Also mentioned by Hand are the Mercury productions of “Dracula” and “The Hitch-Hiker,” as are radio melodrama anthologies like Creeps by Night, The Hermit’s Cave and Alonzo Deen Cole’s pioneering Witch’s Tale. Making the bloody cut as well is “It Happened” (11 May 1938), one of my favorites among Arch Oboler’s Lights Out offerings, starring Mercedes MacCambridge as a schoolgirl rather too eager to delve into the mysteries of Paris. Hand calls it a “fast-moving play” that combines elements of the “crime thriller” with “Gothic horror,” a play that is “melodramatic in plot but modernist in technique.”

Now, despite leaping at the opportunity of witnessing the “State Executioner” in a soundstaging at the Museum of Radio and Television in New York some years ago, I am no Oboler enthusiast, as I made clear in Etherized Victorians; but “It Happens” is largely devoid of Oboleric pretensions. Dragging listeners Grand Guignolens volens into the sewers of their dirty minds, and there is no mind dirtier than a receptive one, it creates indelible images without having to show—or shower us with—buckets of blood. “Pleasant dreams . . . hmmmmm?”

4 Replies to “Halloweaned from Image Horror”

  1. For me the thing that brings Oboler, Welles and Wyllis Cooper (Quiet, Please) are their understanding of the use of silence. Obviously, in an audio medium, the thing we would fear most is silence and Cooper and Welles especially knew how to use it. Oboler not so much as he seemed too caught up in his use of sound effect. Welles brought his genius to the Houseman/Koch script by interjecting the silence at key moments. Cooper was a master minimalist and the use of silence was only one portion of his genius in producing his own scripts. But I have to agree that \”It Happened\” – is one of Oboler\’s best scripts/productions. Truly, a horrific picture vaguely reminiscent of \”Phantom of the Opera\” in its underground horror of captivity.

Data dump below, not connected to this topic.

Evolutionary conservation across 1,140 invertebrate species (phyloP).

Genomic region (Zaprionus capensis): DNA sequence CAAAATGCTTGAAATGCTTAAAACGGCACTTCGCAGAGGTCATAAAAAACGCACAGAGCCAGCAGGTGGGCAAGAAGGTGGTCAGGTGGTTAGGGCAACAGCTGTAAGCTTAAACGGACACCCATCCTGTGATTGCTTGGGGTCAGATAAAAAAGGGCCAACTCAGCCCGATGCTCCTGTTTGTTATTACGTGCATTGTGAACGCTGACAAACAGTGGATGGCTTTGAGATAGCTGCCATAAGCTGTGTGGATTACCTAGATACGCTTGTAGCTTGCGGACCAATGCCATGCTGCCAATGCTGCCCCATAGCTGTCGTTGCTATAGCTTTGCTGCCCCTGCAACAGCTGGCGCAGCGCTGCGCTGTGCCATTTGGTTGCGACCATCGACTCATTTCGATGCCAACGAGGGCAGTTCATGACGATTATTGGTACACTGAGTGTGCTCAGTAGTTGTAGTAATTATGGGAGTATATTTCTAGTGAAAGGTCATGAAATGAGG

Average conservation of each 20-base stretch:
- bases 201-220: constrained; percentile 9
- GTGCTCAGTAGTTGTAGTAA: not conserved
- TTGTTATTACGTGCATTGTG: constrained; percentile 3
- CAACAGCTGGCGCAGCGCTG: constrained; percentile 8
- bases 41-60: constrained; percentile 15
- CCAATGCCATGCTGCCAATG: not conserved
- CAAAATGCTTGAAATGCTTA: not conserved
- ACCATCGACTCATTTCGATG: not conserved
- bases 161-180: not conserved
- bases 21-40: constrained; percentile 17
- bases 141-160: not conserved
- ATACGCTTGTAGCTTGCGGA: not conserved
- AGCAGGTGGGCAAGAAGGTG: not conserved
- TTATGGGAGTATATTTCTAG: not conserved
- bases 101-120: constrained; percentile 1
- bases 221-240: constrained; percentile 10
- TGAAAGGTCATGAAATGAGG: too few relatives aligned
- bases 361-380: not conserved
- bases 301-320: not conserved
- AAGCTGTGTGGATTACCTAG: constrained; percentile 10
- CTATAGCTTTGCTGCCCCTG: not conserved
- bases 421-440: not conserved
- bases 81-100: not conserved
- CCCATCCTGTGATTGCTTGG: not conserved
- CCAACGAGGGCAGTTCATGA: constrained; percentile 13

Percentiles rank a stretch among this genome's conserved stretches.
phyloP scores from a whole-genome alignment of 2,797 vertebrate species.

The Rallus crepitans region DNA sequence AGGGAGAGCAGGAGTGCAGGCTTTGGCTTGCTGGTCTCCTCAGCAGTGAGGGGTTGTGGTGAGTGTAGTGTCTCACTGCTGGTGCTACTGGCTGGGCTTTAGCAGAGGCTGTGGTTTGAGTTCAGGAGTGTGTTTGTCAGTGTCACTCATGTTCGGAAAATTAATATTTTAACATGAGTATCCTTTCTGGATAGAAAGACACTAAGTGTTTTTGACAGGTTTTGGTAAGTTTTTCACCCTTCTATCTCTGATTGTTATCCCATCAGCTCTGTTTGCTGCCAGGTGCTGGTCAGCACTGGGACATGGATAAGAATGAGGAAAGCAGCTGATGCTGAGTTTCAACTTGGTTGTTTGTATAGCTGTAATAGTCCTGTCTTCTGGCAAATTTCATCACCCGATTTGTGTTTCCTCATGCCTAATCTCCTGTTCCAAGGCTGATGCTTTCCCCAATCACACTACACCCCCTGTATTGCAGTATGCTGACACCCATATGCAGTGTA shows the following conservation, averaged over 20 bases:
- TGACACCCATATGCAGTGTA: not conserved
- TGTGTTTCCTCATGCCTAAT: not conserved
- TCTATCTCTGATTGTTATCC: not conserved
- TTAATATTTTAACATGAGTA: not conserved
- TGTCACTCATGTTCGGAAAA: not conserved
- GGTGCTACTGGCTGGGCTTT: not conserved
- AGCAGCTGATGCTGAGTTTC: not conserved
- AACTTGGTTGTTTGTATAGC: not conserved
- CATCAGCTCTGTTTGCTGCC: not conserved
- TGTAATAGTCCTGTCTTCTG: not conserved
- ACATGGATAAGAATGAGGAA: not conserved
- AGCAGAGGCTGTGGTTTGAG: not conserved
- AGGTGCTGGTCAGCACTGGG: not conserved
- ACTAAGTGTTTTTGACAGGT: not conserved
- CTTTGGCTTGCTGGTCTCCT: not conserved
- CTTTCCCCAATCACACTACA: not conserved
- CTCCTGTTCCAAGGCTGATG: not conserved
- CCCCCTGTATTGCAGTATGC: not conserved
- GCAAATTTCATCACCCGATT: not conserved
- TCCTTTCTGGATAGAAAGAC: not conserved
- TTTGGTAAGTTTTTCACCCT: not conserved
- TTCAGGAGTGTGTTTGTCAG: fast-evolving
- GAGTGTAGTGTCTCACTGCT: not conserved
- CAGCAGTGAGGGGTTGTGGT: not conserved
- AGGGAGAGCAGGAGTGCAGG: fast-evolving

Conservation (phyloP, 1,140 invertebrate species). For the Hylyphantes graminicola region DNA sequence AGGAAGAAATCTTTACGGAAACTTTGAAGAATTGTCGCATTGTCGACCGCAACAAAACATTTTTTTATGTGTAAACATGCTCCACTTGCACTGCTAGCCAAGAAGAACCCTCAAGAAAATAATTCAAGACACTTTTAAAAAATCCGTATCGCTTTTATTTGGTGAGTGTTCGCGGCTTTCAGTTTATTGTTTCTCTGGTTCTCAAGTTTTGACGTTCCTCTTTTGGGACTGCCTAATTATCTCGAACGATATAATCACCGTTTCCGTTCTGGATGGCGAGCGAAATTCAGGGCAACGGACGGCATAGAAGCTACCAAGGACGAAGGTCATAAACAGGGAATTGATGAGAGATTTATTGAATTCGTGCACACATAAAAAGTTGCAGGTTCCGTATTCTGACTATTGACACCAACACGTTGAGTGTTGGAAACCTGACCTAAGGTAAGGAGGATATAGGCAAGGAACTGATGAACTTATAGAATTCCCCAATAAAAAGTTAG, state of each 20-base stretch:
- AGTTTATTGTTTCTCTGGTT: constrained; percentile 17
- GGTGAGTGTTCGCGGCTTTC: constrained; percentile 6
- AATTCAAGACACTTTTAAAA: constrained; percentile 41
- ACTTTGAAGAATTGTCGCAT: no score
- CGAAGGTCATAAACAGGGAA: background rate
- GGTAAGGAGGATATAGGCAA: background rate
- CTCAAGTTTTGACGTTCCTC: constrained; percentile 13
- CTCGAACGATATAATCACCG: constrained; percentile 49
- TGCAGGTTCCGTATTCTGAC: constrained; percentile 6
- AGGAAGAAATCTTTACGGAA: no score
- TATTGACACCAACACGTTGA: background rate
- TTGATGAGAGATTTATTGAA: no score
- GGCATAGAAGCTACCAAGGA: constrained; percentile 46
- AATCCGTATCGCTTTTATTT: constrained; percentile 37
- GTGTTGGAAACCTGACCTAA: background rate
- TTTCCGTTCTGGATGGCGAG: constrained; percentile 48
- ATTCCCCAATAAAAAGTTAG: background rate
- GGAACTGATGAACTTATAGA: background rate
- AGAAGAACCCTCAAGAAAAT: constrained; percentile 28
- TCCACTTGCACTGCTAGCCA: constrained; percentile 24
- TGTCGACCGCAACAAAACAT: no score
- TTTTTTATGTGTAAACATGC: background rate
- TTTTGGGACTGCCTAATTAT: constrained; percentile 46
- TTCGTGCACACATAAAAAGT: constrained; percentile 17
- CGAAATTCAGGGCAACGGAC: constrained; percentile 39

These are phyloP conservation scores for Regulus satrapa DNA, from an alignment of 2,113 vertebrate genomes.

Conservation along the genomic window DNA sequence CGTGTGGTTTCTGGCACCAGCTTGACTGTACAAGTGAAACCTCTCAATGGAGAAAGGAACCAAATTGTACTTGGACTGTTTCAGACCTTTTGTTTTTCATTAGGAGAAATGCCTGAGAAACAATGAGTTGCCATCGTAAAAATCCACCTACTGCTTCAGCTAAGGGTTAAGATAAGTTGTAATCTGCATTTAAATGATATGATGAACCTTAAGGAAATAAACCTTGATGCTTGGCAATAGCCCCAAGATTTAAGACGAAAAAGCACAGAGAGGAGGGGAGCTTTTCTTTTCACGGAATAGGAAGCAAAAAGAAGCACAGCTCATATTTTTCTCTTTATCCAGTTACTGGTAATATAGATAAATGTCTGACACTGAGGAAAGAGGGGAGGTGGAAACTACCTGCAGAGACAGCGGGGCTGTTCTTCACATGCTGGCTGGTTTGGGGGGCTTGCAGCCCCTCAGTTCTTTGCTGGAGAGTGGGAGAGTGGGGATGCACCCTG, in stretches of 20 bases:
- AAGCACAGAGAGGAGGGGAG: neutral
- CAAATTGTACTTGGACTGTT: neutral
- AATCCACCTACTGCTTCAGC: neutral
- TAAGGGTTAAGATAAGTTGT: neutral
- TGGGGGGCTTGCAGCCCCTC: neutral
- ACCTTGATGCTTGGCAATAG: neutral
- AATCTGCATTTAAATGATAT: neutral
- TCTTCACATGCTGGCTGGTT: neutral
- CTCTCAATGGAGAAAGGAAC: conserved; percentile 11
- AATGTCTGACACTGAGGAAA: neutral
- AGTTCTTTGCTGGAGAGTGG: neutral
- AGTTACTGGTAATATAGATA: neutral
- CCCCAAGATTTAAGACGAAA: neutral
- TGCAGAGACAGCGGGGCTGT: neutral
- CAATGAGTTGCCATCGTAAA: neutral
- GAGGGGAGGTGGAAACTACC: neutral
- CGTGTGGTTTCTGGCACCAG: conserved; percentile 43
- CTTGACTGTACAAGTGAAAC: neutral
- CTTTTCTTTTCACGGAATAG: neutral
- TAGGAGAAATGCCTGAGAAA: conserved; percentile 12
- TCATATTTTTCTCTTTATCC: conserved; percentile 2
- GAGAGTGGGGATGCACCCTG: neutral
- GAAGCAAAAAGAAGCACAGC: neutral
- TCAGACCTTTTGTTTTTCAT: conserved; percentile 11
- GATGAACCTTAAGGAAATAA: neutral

2. What I object to in Oboler work is his propaganda and his pretensions. As a melodramatist concentrating on thrills, however cheap, he was very effective. Note to myself: I must revisit Quiet, Please again soon.


  3. Though I would have liked to descend to the sewer sooner, it happened that my opportunity didn\’t arrive until last night. I\’ll make no (reeeaaaall humannnn) bones about it: I found this tale of a sassy, spoiled rich girl\’s flight to \”fun\” gone awry delightfully creepy.Did you see anything in/with Eyes in the Night? In spite of all its silliness, I\’m rather fond of the film (based on Bayard Kendrick\’s The Odor of Violets), with which I am well-acquainted.I agree that it is not the gore and severed limbs but the creaks and footsteps (and silence) that have the greatest impact. \”Keep sawing [audibly]!\”


  4. Can you imagine what slasher movies would do with (or to) such material? The horror! I very much enjoyed Eyes, except for Donna Reed\’s part in it (her unconvincing reformation). To be sure, it was hardly a vehicle worthy of Harding; but the actors involved seemed willing to pretend that the script warranted their best efforts. No, I am not familiar with Kendrick\’s writing, but very much intrigued. Now, I\’ve got to smell those Violets (and go in search of The Hidden Eye).